SALE PRICE $21.00 

How to Preach and Teach the Old Testament for All Its Worth.jpgHow to Preach and Teach the Old Testament for All Its Worth Christopher J.H. Wright (Zondervan) $18.99  The "for all its worth" series has been a standard seller for us in evangelical circles and we still think How to Read the Bible for All Its Worth by Fee and Stewart, is one of the very best introductions to how to read the Bible well that we know.  Chris Wright is a brilliant and clear and progressive evangelical who gets how the Older Testament is part of a broader big story of God's covenant with the creation and has done both scholarly and thoughtful, popular-level stuff on reading the Old Testament well, especially learning to wisely apply its principles of social ethics and public justice and its communal, missional vision.  This one is brand new, looks great, and I wanted to move a few of these out right away.  SALE PRICE $13.30

Night Driving- A Story of Faith in the Dark .jpgNight Driving: A Story of Faith in the Dark Addie Zierman (Convergent Books) $14.99 I wrote a little about this the week it released in a BookNotes column not long ago naming a handful of books that capture the searching, seeking, passionate desire for authentic faith among younger post-fundamentalist young adults. Addie is a heck of a great writer, and her road trip memoir telling about her own journey to recover faith in the midst of doubt -- the title is so good, isn't it? -- is provocative and thoughtful and fun.  What a read!  You should get this now and savor it this summer. SALE PRICE $10.49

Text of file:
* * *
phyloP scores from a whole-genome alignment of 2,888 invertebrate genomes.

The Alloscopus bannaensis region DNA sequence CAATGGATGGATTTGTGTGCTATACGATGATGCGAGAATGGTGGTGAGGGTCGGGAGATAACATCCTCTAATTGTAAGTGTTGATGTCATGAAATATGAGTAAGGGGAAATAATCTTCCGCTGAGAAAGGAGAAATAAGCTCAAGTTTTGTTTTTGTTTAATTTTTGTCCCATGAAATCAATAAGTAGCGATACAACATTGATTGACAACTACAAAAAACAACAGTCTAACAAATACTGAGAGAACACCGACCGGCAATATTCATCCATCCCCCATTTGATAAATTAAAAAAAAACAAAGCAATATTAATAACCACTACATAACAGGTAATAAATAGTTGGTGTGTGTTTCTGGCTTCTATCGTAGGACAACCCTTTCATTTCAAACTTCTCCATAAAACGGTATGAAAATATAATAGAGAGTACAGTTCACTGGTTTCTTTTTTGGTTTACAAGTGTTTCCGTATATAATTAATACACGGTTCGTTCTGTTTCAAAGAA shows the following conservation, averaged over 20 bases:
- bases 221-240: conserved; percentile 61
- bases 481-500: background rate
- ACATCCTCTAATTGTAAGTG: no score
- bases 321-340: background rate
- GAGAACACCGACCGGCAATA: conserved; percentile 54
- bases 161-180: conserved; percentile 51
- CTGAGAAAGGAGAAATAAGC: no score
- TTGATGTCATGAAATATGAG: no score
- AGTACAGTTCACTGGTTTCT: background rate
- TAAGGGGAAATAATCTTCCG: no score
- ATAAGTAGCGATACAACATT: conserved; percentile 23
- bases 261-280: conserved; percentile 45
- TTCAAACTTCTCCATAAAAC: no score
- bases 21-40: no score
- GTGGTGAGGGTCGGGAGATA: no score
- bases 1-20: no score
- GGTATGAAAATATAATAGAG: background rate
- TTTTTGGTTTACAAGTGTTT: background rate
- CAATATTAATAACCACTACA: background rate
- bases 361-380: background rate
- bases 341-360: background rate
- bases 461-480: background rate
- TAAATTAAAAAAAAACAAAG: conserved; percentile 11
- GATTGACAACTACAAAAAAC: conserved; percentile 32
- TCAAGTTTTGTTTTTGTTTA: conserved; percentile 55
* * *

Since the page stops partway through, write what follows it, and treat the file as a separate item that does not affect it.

soul of shame.jpgSoul of Shame: Retelling the Stories We Believe About Ourselves Curt Thompson, MD (IVP) $22.00  We named this as one of the Best Books of 2015 and it has been one of our best sellers this year; we take it almost every where we go and have wonderful conversations about it. We're sitting on a big box, though - I double ordered them inadvertently, I think - so wanna blow some out at this cheap price.  Remarkable Biblical insight by a working psychiatrist who is particularly knowledgeably about neuroscience and a good friend of Hearts & Minds --- you should know this book!  I hope you read my long review last year, which is still archived at the H&M website.  SALE PRICE $15.40

overplayed.jpgOverplayed: A Parents Guide to Sanity in the World of Youth Sports David King & Margot Starbuck (Herald Press) $15.99  At almost any church gathering we attend, there is this subtext, this elephant in the room, of how busy everyone is and how commitments to the local congregation are less then they might be, and certainly less then they used to be. There are many reasons for this, of course, but parents involvement in youth activities -- and supremely, youth sports -- is a major factor in dis-ease and frustration among church leaders.  How has this happened? Why is is seemingly so out of control?  And is it healthy, not only for the broader social fabric and the work of the church, but for kids themselves? Is sports even fun any more? Can parents possibly enhance the life of play and joy of their athletic kids without overdoing it?  The very title of this book, Overplayed, like the writing itself, is spot on.  David King is Director of Athletics of Eastern Mennonite University and has thought and taught about this for years; he had coached at the elementary, middle, and high school levels, too, so this isn't an anti-sports screed.  Ms. Margot Starbuck, I hope you know, is a great, energetic, and witty writer and a theologian and author herself (even as she is a mom of three kids.) Together, they have gifted us with a book unmatched and exceptionally important. My fear is that some church leaders, and many parents, are simply afraid to tackle this huge issue. Can you help us spread the word about it? This great book invites us to make youth sports about the kids; as one reviewer put it, "Every page of this book screams common sense." On this topic, in these days, though, that's challenging and almost prophetic. I do hope Overplayed: A Parents Guide... gets picked up and read, discussed and applied. It will be good for our kids,  good for our families, and good for our culture. Yeah!  SALE PRICE $11.20